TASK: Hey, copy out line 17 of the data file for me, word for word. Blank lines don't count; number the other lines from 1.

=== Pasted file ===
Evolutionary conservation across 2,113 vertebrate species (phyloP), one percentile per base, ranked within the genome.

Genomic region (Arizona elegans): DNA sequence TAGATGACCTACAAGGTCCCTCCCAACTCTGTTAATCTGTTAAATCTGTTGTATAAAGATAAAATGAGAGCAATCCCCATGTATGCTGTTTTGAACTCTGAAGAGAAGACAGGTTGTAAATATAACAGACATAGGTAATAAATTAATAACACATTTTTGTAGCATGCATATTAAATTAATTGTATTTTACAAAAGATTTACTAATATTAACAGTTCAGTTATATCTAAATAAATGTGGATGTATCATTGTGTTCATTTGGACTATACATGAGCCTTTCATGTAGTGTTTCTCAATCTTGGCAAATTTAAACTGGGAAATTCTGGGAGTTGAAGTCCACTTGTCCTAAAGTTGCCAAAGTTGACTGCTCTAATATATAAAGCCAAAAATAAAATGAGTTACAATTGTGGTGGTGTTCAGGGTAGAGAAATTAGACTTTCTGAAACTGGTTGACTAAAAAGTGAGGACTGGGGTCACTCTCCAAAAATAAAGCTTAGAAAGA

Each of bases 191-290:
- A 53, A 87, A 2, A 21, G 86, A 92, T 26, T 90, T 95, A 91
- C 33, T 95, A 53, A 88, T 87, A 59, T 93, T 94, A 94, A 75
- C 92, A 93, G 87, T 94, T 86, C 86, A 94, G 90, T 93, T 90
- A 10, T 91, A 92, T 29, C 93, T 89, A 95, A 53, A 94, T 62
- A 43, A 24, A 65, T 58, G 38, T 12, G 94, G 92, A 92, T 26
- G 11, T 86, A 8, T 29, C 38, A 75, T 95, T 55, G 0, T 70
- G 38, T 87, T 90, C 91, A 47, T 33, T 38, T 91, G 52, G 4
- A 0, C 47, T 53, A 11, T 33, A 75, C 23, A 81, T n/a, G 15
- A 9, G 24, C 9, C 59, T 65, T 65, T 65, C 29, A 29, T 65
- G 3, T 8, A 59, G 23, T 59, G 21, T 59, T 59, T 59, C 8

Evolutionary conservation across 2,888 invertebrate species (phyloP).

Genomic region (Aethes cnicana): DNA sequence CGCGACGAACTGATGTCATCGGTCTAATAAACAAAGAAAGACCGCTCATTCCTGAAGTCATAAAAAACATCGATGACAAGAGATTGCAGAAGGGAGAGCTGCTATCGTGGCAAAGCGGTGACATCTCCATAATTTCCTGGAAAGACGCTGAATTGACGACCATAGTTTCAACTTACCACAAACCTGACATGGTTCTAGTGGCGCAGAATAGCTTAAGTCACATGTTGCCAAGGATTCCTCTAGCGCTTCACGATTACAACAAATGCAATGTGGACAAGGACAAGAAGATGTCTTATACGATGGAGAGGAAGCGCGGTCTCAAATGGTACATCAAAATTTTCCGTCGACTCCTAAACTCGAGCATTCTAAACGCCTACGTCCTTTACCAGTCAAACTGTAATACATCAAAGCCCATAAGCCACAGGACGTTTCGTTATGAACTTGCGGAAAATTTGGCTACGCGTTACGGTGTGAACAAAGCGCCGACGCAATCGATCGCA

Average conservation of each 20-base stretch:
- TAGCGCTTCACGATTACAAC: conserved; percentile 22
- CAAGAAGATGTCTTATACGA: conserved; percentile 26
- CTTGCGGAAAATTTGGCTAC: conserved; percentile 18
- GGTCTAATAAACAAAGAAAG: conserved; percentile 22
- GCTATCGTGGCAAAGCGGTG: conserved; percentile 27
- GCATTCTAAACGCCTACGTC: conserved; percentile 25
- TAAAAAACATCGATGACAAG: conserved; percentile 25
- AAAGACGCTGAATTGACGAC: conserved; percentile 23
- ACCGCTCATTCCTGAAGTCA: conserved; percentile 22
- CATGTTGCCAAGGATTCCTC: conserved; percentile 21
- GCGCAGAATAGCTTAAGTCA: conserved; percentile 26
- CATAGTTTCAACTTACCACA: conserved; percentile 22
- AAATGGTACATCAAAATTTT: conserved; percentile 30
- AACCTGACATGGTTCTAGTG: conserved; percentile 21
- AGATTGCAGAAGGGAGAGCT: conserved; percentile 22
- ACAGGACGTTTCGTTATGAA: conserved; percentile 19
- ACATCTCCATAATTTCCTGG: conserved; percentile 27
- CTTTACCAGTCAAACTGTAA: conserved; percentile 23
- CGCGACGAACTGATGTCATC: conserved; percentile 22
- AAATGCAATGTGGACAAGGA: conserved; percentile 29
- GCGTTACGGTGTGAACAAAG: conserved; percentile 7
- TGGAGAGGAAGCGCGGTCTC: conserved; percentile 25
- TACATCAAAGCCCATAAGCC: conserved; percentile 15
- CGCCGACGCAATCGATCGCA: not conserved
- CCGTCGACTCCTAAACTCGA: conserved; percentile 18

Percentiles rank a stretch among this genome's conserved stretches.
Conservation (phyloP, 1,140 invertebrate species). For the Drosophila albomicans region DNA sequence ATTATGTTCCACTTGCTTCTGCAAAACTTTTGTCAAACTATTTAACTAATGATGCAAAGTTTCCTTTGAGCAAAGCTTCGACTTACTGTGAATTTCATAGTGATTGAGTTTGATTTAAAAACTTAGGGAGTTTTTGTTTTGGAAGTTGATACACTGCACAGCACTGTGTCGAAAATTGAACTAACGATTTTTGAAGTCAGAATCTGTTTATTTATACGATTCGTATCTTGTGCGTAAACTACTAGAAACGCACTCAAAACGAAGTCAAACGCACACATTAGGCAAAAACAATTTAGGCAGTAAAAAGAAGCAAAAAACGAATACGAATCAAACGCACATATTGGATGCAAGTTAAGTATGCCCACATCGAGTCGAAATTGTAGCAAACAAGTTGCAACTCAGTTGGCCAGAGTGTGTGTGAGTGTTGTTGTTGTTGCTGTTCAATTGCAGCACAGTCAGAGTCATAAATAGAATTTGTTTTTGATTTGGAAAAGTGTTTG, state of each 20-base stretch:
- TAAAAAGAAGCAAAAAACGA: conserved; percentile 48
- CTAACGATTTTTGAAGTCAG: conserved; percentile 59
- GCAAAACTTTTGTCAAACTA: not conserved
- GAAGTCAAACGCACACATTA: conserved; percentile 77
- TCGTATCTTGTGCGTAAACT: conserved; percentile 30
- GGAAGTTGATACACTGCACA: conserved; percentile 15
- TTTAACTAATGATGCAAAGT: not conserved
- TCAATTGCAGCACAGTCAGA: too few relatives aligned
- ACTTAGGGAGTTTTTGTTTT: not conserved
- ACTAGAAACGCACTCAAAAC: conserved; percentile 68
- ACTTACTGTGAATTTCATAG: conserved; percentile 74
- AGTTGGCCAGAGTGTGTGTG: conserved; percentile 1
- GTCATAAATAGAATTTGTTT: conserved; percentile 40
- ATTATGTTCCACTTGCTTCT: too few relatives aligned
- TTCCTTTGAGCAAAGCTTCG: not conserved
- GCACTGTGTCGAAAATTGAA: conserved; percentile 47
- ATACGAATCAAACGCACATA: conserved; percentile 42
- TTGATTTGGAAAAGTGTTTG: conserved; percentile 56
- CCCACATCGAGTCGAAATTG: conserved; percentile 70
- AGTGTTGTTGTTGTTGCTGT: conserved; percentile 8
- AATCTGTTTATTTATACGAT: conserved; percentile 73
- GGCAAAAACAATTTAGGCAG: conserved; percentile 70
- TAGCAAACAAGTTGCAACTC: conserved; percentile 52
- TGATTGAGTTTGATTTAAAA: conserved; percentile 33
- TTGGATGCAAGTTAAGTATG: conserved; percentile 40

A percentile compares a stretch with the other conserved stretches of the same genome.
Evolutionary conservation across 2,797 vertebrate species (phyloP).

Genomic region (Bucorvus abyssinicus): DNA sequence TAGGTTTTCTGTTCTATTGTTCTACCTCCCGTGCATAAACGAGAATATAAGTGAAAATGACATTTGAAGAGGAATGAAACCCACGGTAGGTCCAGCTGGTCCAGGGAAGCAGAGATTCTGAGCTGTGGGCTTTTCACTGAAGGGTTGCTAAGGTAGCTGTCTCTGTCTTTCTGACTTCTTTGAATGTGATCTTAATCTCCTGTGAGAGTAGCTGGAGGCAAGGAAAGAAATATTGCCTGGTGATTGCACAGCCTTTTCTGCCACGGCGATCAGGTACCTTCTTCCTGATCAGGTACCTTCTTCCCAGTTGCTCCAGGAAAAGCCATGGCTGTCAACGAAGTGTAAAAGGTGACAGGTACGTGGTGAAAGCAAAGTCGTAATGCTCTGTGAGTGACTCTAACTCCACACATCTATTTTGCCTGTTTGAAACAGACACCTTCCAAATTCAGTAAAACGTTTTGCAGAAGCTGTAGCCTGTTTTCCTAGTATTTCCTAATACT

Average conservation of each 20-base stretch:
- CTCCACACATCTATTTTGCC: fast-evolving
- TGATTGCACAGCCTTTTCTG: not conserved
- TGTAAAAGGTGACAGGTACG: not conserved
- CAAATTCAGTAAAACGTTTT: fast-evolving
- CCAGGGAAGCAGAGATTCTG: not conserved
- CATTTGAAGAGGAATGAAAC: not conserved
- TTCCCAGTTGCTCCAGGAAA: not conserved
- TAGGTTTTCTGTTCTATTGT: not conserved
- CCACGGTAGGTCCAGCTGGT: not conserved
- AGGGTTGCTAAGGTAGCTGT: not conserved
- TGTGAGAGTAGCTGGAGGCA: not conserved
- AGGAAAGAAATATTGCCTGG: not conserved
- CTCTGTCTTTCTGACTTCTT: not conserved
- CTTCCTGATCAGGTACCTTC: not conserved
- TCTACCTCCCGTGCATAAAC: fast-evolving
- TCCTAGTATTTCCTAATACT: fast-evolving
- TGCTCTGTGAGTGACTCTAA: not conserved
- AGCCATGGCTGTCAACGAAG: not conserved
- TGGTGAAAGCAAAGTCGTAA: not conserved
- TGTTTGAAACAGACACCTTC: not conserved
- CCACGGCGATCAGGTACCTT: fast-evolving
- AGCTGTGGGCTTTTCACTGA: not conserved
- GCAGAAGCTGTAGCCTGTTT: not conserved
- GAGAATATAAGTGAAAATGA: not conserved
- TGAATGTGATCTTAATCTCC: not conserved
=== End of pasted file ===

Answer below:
- TAGCGCTTCACGATTACAAC: conserved; percentile 22